There are many implausibilities in evidence here, but in order to get an action pic to crank, you have to throw reality out the window. Reality and long pieces of action just don't go together. The average shootout lasts a couple of seconds. The average car chase doesn't involve massive amounts of collateral damage. Pierre Morel's thriller traces the kidnapping of Liam Neeson's daughter. Neeson, who has a shady background in international espionage, has a trick or two up his sleeve when it comes to dealing with bad guys. Naturally, he uses all those tricks to maim, chop, break and burn the kidnappers. That's the movie. It works because Morel shoots the action clearly. There isn't much breathing room and the violence is lovingly staged. Some family-size contrivances ruin some of the enjoyment, but the experience is relatively entertaining. Neeson has a great time killing and torturing those who done him wrong.
The Uninvited (2009)
This remake of the Korean "Tale of Two Sisters" is utterly awful. I don't know why, but it's been getting some good buzz and positive reviews. It deserves nothing but condemnation. It's a big mess. The so-called "twist" is stolen from "The Sixth Sense", so why the raves about that? In all seriousness, I only enjoyed watching the film when the female leads were wearing short dresses. I stared at their shapely legs while combating cliché fatigue. The film is also a remake of "The Stepfather" a very good film, except the stepfather here is a stepmother. Australian actress Emily Browning is sexy and vulnerable, a little like Juliet Lewis once was; her performance even reminded me of Lewis's work in "Cape Fear" and "Natural Born Killers". David Strathairn, who is usually very good, plays a totally one-dimensional character here who is required by the script to act irrationally and unrealistically.
Seven Pounds (2008)
Characters stuck in a sea of dramatic sludge
The first half hour of this drama is intriguing. Will Smith, who appears to be working for the IRS, is visiting people who owe the government money and deciding whether he'll give them a break. Why is he doing this? We don't know yet. His brother is calling him all the time and he doesn't want to deal with him. Something odd is afoot. When Smith meets Rosario Dawson, a woman with a heart condition, he decides to anoint her with kindness -- and give her a tax break, of course. At the one hour mark, the film becomes sludge. Its promise fades and it starts birthing clichés and stock romantic situations. We learn why Smith is doing what he's doing, even though it was telegraphed long ago. It's no fun to watch something that had potential crumble. Director Gabriele Muccino shoots everything with long lenses and pulls in and out of focus at every opportunity. His style is plodding and obvious. Everything is so overlit and overproduced that it feels like the characters are operating in a sea of mud. There's no blue sky, not literally or figuratively. Smith is solid.
The Reader (2008)
Hetero love from a gay perspective is problematic
A teenage boy named Michael (David Kross) has a passionate love affair with Hanna (Kate Winslet), a tram conductor in Berlin. Years later, while studying to be a lawyer, he discovers that Hanna is on trial, and he finds himself in a position to alter the outcome. Does he act? You have to see the film to find out. The first half is devoted to the relationship between the teenage Michael and Hanna. Ralph Fiennes, who plays the adult Michael in his usual sooky way, reflects back on his decision, so the film is a series of flashbacks. The second half busies itself with the trial, the outcome, and Michael's effort to balance the scales of justice. I was involved up to a point with this movie. It didn't bowl me over. The sexual relationship between Michael and Hanna was meant to be erotic, but it was shot like incest. I suspect the director is gay because he brought no eroticism to the hetero encounters. Michael was filmed as a gay man would film him. Lots of frontals. I felt that there was no sexual interest behind the camera in Winslet. Is that an issue? Yes, it's an issue because we have to believe that Michael would be sexually into this older woman. I didn't believe it. Stephen Daldry didn't, either, or couldn't. To be fair, a hetero would shoot lots of female frontals if given the opportunity, so it's horses for courses. Daldry was simply a bad choice for this story. Because I couldn't get comfortable with the relationship, I couldn't empathize with the characters. Finnes really irritated me, too. His sullen, closed character was simply not an interesting subject for a film, no matter how convincingly he played him.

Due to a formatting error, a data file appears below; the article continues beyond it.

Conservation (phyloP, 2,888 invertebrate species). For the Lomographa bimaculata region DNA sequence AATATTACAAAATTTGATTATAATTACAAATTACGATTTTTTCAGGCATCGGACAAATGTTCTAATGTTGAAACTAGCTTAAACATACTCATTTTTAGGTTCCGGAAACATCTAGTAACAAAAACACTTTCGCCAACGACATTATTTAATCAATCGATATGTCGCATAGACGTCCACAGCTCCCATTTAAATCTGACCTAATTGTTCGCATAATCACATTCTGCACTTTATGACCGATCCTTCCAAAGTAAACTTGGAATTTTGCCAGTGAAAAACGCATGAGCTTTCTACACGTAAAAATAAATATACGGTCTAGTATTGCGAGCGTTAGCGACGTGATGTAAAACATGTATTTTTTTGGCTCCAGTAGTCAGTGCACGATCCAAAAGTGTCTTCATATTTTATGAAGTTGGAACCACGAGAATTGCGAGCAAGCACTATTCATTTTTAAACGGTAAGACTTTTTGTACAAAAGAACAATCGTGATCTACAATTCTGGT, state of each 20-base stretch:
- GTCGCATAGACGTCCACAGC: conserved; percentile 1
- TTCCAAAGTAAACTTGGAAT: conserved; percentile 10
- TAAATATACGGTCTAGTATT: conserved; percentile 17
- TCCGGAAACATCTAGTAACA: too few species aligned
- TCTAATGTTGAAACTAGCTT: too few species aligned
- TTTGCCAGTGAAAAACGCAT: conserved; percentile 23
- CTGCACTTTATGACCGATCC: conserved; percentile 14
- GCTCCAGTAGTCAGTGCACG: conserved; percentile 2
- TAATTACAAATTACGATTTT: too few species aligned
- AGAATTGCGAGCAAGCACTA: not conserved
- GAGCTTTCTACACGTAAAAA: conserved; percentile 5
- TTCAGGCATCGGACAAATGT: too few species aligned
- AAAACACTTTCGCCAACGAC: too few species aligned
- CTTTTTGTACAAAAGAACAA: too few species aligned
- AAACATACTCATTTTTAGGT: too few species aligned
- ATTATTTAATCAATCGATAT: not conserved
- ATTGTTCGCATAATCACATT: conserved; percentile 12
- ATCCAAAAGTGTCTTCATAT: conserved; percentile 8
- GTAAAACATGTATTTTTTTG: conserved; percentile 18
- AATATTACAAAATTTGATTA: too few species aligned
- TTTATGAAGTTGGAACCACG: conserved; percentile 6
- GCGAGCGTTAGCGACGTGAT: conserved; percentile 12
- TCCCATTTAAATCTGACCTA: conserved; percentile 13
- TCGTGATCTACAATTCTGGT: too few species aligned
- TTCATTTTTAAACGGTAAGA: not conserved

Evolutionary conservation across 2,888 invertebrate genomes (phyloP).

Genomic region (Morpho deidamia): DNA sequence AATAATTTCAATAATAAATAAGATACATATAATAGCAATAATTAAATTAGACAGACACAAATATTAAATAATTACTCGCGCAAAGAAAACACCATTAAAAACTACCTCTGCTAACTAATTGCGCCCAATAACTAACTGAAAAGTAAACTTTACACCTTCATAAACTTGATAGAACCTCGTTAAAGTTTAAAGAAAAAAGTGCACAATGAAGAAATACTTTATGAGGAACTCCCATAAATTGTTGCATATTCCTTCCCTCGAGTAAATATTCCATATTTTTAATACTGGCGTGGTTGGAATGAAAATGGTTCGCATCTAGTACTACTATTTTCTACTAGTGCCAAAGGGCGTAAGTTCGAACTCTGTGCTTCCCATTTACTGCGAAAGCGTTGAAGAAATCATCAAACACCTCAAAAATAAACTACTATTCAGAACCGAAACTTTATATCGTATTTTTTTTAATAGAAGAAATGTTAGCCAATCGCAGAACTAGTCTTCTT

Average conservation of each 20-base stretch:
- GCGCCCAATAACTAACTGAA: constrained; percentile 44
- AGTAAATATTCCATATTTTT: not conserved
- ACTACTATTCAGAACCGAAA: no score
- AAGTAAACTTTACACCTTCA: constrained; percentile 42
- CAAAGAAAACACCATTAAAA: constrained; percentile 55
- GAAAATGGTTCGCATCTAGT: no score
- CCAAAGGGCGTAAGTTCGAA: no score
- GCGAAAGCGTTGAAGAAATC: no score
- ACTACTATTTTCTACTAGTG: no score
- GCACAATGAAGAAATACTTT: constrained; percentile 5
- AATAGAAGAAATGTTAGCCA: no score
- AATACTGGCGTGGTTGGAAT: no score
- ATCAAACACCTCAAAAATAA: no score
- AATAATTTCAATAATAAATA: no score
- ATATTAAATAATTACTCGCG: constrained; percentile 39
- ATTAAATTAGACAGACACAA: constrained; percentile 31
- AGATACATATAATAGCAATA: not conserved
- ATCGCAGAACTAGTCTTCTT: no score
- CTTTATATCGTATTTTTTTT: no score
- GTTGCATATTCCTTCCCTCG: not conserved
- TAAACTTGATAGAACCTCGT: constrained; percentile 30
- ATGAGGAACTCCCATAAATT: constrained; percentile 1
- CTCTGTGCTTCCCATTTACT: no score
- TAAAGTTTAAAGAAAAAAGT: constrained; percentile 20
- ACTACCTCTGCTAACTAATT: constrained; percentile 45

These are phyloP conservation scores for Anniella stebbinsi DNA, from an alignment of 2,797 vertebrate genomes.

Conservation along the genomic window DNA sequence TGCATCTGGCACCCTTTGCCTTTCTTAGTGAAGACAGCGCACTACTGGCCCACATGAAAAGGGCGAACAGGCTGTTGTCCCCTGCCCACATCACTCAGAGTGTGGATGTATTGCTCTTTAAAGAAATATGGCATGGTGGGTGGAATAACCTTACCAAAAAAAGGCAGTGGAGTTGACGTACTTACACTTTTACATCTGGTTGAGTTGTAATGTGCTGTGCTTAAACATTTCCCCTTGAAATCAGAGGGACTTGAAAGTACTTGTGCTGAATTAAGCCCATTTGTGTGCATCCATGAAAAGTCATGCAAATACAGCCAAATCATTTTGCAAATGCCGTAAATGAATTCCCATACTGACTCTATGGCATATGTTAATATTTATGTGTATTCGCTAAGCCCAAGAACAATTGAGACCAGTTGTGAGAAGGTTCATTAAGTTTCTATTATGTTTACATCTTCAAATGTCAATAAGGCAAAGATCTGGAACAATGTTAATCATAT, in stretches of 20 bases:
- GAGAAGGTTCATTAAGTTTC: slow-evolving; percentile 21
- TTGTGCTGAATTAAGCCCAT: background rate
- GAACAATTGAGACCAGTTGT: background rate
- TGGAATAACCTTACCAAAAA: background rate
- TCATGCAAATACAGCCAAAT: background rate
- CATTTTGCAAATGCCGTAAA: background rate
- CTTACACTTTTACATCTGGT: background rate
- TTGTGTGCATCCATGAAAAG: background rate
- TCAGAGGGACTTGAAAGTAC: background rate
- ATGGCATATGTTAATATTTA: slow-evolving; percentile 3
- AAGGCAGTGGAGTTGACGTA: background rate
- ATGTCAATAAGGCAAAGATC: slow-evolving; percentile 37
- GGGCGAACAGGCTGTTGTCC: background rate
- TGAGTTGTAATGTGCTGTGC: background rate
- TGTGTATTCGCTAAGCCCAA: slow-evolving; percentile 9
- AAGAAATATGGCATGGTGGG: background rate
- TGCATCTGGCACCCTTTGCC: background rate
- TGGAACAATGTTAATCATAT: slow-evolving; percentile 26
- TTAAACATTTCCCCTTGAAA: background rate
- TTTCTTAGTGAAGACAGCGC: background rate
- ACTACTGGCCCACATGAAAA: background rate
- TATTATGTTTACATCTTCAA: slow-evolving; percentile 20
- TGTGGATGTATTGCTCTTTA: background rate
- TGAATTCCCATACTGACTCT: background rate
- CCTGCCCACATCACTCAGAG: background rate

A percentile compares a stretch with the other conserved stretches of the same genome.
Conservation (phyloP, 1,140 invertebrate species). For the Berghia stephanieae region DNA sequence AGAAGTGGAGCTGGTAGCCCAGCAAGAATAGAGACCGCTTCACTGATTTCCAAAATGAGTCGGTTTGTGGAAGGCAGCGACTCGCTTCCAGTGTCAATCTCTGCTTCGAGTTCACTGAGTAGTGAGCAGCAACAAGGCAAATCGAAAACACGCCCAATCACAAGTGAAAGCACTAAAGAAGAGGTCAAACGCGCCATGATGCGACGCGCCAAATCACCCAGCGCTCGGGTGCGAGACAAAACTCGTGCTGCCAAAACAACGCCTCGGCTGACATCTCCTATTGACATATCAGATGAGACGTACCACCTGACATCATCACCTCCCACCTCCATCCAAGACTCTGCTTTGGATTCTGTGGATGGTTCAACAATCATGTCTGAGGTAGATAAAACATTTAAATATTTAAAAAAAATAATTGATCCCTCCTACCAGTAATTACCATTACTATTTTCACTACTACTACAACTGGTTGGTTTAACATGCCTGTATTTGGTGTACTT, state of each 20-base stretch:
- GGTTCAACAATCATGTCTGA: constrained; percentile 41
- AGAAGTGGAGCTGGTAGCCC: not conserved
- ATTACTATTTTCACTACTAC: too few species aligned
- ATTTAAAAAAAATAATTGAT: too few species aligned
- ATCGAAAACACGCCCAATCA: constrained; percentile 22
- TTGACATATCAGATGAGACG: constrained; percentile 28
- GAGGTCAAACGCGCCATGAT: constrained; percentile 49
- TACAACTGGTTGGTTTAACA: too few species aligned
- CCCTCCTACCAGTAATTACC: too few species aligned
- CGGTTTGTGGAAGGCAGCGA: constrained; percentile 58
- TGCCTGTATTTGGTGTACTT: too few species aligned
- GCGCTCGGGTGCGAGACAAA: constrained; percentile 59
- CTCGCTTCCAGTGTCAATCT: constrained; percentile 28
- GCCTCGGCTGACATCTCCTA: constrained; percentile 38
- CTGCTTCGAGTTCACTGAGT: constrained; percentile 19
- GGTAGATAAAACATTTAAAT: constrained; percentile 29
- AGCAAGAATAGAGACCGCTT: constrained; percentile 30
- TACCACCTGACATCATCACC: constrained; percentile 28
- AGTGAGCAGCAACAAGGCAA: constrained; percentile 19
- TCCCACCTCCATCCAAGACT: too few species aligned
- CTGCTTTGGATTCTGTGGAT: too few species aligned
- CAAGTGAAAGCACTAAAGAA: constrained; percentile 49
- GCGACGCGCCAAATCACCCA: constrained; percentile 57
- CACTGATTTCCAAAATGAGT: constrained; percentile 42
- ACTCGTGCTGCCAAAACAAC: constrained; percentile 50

My Bloody Valentine (2009)
People with low standards and monkeys may enjoy this
The original "My Bloody Valentine" was never that great; a new special edition that re-instates cut gore has improved it. Still, it was dull and drab. This remake, which is gorier from the outset, attempts to polish its turd-like origins with 3-D. Some of the 3-D works, but it gave me a headache, nonetheless. Director Patrick Lussier is a hack, as are the writers (Todd Farmer and Zane Smith) of this illogical, sloppy slasher. The dialog is obvious and clichéd and the acting is weak; blame Lussier for that because he cast the thing and was supposed to be watching the performances. There are plenty of kills, but they're all variations on being gouged with a pickax. Blame Lussier also for the uninteresting, colorless look of this stinker. Cinematographer Brian Pearson was only serving Lussier's "vision". The best part of the film is watching Betsy Rue run around totally naked for ten minutes. It was a welcome distraction from the irritating predictability. Not much of the original premise is adhered to. It's still about a miner, but the supernatural aspect of the original has been jettisoned in favor of a lame psychological angle. Who cares?! I love good slashers, which is why I didn't like this.